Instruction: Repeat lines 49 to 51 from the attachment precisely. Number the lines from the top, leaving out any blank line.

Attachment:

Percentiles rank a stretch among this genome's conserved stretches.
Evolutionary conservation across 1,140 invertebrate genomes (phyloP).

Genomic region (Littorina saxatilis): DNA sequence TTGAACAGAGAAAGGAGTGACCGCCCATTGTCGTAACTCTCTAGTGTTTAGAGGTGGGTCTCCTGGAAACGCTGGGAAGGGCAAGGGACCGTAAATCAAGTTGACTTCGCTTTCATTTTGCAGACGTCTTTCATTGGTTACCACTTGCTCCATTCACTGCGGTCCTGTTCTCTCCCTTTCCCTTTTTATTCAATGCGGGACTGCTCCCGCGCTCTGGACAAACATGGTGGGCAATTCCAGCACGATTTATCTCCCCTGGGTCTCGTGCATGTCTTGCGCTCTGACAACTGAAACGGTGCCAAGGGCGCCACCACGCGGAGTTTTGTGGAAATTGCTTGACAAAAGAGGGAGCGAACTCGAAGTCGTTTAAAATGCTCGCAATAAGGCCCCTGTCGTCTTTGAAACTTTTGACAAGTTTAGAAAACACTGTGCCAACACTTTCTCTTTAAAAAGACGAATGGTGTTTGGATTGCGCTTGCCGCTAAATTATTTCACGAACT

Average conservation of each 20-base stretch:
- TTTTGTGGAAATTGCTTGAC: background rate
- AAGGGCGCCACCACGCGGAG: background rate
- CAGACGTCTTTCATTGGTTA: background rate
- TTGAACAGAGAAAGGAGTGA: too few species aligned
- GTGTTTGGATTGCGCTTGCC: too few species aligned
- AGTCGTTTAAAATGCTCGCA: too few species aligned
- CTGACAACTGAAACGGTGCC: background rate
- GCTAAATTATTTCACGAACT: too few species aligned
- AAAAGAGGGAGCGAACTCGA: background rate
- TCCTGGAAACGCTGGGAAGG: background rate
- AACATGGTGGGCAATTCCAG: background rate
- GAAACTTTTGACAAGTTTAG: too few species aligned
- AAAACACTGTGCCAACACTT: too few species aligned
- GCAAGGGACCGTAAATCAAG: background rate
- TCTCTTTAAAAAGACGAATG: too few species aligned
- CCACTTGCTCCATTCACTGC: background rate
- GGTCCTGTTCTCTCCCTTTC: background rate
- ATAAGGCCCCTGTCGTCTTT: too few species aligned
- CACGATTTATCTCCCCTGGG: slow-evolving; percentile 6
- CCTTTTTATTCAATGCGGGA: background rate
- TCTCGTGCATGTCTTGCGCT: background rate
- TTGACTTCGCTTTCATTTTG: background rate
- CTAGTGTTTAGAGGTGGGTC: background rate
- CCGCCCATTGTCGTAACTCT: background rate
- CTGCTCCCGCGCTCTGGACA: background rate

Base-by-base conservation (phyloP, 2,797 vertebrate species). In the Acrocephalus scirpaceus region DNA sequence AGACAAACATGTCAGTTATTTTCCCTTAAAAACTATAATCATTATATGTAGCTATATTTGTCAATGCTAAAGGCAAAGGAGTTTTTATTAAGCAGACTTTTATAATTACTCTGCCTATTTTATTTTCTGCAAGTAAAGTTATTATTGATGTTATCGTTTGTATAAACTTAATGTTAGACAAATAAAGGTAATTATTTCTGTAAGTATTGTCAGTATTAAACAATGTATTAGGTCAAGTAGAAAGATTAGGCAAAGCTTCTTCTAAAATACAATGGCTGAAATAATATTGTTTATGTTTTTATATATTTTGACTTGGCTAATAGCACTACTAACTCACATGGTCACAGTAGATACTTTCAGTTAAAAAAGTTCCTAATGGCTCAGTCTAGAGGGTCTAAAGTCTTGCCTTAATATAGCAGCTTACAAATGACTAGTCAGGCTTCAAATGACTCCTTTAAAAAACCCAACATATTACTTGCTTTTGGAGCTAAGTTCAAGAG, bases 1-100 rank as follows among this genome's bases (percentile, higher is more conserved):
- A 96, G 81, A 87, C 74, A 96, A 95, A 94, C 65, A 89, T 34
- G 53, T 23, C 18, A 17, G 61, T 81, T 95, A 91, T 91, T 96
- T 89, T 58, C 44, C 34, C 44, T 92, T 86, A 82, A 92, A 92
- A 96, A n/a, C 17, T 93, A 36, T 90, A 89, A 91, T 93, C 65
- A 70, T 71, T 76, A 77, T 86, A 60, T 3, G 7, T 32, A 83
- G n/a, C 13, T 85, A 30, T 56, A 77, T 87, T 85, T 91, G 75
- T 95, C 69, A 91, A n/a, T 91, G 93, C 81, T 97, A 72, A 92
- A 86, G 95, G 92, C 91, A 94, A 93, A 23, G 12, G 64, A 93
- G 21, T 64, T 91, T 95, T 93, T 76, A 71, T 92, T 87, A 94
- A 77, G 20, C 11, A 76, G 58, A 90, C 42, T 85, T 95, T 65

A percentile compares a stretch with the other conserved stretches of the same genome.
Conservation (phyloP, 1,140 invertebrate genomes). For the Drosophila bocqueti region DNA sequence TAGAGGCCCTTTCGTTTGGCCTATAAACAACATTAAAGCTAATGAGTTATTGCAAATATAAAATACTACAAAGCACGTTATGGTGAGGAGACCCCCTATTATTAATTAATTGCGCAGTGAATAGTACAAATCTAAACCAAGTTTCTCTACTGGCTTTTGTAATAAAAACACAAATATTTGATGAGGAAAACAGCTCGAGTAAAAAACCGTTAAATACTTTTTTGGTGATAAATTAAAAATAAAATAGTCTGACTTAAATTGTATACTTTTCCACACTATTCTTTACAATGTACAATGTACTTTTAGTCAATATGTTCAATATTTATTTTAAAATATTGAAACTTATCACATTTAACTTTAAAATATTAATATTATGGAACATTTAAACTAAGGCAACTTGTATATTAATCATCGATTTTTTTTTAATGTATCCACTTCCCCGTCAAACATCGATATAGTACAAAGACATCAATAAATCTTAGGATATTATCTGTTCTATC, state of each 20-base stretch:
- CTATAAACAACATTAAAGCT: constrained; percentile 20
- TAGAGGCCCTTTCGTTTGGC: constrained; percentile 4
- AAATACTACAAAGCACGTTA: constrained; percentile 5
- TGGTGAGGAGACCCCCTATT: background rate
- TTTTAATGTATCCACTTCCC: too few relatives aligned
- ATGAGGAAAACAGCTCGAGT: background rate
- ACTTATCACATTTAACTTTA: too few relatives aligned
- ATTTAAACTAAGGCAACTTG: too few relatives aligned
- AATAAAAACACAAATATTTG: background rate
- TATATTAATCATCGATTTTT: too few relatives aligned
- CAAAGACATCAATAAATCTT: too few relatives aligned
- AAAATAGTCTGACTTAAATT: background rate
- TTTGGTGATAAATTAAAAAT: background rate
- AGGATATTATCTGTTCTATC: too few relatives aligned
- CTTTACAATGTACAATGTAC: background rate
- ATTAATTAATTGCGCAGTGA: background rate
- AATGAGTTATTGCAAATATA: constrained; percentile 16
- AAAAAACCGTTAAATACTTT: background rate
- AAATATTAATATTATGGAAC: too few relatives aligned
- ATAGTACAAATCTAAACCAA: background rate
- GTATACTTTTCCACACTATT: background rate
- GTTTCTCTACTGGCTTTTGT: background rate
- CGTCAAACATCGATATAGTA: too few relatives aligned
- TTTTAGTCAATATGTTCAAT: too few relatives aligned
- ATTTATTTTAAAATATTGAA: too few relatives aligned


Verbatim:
- ACTTATCACATTTAACTTTA: too few relatives aligned
- ATTTAAACTAAGGCAACTTG: too few relatives aligned
- AATAAAAACACAAATATTTG: background rate